Vodka-The biggest category in c-stores accounting for around 40% of spirits sales Leading brand: Smirnoff
Also consider: Glen's Vodka, own label, Absolut Sizes: 700ml (minimum two facings), 500ml, 350ml, 200ml
Blended whisky-The number two category, with a 28% share. Number one brand Bell's is in growth Leading brand: Bell's
Also consider: The Famous Grouse, Teachers, own label, Johnnie Walker Black Label
Sizes: 700ml, 350ml, 200ml
Brandy-An essential core category accounting for 8% of sales. Brandy is separate from cognac, which is a smaller category (2% of sales) and more seasonal
Leading brand: Three Barrels
Also consider: own label
Sizes: 700ml, 350ml
Leading cognac brands: Martell, Courvoisier
Gin-Similar in size to the brandy market, but generally attracts an older age profile
Leading brand: Gordon's
Also consider: own label
: 700ml, 350ml
Liqueurs and Specialities These products are usually seasonal, with for example Pimm's and Baileys strong at different times of year, but still account for more than 7% of annual sales
Cream Liqueur: Baileys
Other Liqueurs: Tia Maria
Specialities: Pimm's No 1, Archer's Peach Schnapps, Malibu
Also consider: Cointreau, Baileys flavours, José Cuervo
Rum-Rum breaks down into three styles: white, dark and golden/spiced. White and golden rum combined have a 3.7% share of spirits sales, and dark rum 1%. Golden rum is currently growing well in the off trade
Leading brands: Bacardi (white), Captain Morgan (dark), Morgan's Spiced (golden)
Also consider: own label
Sizes: 700ml for all three styles, plus 350ml Bacardi
Imported whiskey-Mainly consists of Irish and American whiskies. Southern Comfort is technically a speciality rather than a whiskey but consumers consider it part of the imported category so it should be merchandised alongside these brands
Leading brand: Jack Daniel's, which accounts for nearly 75% of sector sales
Also consider: Jameson Irish Whiskey, Southern Comfort
Sizes: 700ml, plus 350ml Jack Daniel's
Malt whisky Only has a small category share less than 1% in convenience, but is important due to brand loyalty, premium pricing and gifting at key times of year (Christmas, Father's Day etc)
Leading brands: Glenfiddich, Glenmorangie.
If you sell alcohol in your store, you'll know that spirits are a key product group.
In the neighbourhood retail trade, spirits account for a 21% share of alcohol sales, ranking behind only wine (34%) and beer (29%) in importance. What is more, the shoppers who choose to buy spirits in this sector are particularly high spenders.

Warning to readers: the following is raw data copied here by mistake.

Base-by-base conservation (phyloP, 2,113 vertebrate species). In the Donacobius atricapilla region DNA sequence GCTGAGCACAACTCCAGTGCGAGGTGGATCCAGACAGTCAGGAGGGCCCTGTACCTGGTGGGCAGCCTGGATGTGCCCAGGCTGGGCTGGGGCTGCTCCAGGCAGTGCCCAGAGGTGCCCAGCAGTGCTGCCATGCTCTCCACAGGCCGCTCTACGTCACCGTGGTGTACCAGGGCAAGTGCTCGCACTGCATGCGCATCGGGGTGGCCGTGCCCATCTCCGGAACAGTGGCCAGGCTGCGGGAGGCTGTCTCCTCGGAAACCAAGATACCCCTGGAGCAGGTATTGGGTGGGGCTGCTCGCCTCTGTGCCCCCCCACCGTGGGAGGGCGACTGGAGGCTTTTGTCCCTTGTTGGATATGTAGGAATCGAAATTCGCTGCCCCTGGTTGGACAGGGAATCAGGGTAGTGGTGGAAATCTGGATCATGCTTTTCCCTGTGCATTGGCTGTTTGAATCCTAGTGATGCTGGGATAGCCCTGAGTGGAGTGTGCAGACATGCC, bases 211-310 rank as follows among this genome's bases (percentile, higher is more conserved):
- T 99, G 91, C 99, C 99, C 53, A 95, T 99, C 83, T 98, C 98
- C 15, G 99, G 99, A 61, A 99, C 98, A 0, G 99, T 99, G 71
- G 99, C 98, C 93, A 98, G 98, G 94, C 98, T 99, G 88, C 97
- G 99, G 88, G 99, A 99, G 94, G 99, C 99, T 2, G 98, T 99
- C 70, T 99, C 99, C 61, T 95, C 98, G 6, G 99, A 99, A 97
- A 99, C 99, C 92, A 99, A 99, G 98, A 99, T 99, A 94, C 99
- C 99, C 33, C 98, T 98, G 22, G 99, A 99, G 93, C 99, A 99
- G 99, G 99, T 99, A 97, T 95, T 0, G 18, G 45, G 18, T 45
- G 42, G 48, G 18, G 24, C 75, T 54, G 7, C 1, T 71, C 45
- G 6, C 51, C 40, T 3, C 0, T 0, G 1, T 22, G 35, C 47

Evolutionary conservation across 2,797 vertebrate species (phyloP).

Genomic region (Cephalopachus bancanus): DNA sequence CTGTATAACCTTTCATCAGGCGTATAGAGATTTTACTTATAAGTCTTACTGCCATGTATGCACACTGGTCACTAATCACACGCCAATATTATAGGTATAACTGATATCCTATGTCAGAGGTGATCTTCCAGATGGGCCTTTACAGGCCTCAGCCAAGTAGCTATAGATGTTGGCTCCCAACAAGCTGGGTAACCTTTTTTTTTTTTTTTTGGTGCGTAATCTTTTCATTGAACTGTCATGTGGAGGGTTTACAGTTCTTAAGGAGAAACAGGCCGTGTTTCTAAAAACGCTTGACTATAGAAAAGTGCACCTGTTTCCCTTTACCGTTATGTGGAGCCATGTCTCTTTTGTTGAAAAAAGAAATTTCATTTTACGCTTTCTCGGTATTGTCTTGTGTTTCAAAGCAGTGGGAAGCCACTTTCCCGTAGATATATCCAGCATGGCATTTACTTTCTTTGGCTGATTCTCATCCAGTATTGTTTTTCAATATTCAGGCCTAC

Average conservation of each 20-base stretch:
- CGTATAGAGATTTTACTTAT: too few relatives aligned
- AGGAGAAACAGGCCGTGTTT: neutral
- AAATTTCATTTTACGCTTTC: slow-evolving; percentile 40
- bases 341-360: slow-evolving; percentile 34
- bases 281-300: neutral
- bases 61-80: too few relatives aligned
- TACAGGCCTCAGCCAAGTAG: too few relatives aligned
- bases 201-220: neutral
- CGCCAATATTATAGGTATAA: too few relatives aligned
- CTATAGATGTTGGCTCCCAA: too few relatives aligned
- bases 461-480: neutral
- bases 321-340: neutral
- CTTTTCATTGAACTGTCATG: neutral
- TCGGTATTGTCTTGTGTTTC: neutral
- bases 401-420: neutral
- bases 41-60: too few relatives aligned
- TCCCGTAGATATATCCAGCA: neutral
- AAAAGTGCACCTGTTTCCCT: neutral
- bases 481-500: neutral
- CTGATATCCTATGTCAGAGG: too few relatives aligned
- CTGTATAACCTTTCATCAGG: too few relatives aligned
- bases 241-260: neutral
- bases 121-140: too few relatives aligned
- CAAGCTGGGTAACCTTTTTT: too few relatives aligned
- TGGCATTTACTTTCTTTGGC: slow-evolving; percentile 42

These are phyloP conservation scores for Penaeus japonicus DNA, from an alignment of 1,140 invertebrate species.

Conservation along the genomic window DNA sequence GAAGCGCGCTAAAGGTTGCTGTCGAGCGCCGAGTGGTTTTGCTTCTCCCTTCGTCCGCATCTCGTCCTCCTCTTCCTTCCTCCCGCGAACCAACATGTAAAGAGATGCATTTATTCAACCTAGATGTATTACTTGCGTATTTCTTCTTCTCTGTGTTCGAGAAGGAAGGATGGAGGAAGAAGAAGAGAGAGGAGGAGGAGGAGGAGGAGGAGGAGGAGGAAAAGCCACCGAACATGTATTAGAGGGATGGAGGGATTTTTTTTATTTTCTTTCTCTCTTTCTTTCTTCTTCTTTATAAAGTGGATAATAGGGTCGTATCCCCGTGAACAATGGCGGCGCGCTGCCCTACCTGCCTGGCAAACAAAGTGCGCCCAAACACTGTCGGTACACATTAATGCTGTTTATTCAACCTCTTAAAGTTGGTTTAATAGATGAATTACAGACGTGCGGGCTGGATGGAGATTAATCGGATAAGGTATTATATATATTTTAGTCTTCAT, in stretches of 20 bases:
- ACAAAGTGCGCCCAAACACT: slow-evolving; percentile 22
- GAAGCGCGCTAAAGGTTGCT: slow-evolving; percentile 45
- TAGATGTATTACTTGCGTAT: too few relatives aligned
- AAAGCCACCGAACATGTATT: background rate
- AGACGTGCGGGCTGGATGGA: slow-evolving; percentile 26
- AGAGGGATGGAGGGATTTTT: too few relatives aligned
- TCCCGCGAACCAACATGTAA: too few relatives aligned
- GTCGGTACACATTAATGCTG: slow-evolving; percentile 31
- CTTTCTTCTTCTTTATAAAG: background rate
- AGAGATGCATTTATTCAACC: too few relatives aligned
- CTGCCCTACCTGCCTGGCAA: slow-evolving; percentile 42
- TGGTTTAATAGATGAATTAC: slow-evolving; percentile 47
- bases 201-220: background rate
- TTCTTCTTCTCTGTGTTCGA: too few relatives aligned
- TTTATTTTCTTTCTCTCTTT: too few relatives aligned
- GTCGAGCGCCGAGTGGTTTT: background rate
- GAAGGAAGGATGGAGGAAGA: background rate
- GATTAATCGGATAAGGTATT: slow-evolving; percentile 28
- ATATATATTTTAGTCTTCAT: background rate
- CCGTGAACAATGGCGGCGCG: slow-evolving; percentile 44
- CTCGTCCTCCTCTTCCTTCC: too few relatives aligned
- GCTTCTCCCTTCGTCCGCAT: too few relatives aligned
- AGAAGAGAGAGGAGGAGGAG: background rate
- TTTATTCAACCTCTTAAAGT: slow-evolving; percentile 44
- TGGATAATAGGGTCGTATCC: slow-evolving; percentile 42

According to the Convenience Tracking Programme from HIM research & consulting, spirits shoppers are the most valuable group to c-stores, with an average spend per visit of £15.26 more than 2.5 times the average. And, as 90% of spirits shoppers are looking for products to drink the same day and 40% within two hours it is vitally important to stock the right range and maintain availability of the most popular lines to avoid disappointing your customers.
We know that space is at a premium and that stockholding is tight in this category, so we have teamed up with Diageo, the UK's biggest spirits supplier, to bring you some expert advice on your optimum core spirits range.
Vodka acounts for around 40% of spirits sales in local stores, with whisky the next largest sector at 28%. The sub-categories then run in order as follows: brandy (8%), liqueurs/specialities (7%), gin (7%), and rum (5%).
Vodka is proportionally much stronger in the neighbourhood retailing sector than elsewhere (accounting for about 40% of sales compared to 28% in the off trade as a whole), so it's a good idea to position vodka in the hot spot of your fixture to make it easy for customers to find.
While 700ml is the best-selling bottle size in local stores, making up 43.2% of sales, local shops enjoy a much higher proportion of sales in fractional sizes than occurs in the off trade as a whole. Half bottle (350ml) sizes account for 25.6% of sales, with 200ml packs a further 14%. One-litre sizes are less important for local stores than grocery multiples, but still account for 11% of sales.
The age profile of your customers can also affect the balance of sales generally speaking, vodka, brandy and imported whiskey appeal to younger drinkers, with gin and Scotch whisky more popular with older consumers.
About 20% of sales (by value) in the convenience sector are private label product, so a range of own-brand or price-fighting lines is a key part of the mix.
It's also worth remembering that innovation in spirits drives consumer spending. New launches have delivered £250m worth of sales in the licensed sector in the past two years, so shelf plans should ideally be flexible enough to make room for new products.
Source for all data is Nielsen unless otherwise stated.
Vodka and blended whisky account for two thirds of spirit sales in the local store sector, so make these the hot spots of your fixture with the best sellers at eye level
To cover most shopper needs, space should also be made for brandy, gin, rum (in three styles), imported whiskey, cognac, malt whisky and liqueurs / specialities
Younger shoppers look for vodka, imported whiskey and brandy; older shoppers are more likely to look for gin, blended whisky and malts
Adapt your offer to take account of seasonal trends, particularly within specialities. Products such as cream liqueurs and cognac have a relatively small share of total sales but perform strongly at specific times of year
Big brands are important signposts for your range, but also make room for a good own-label or value offer. Private label accounts for 20% of spirits sales in the small store sector
Fractional packs are important about 40% of sales are in half or quarter-bottle sizes
If space permits, create a dedicated area or a couple of facings for new product innovation.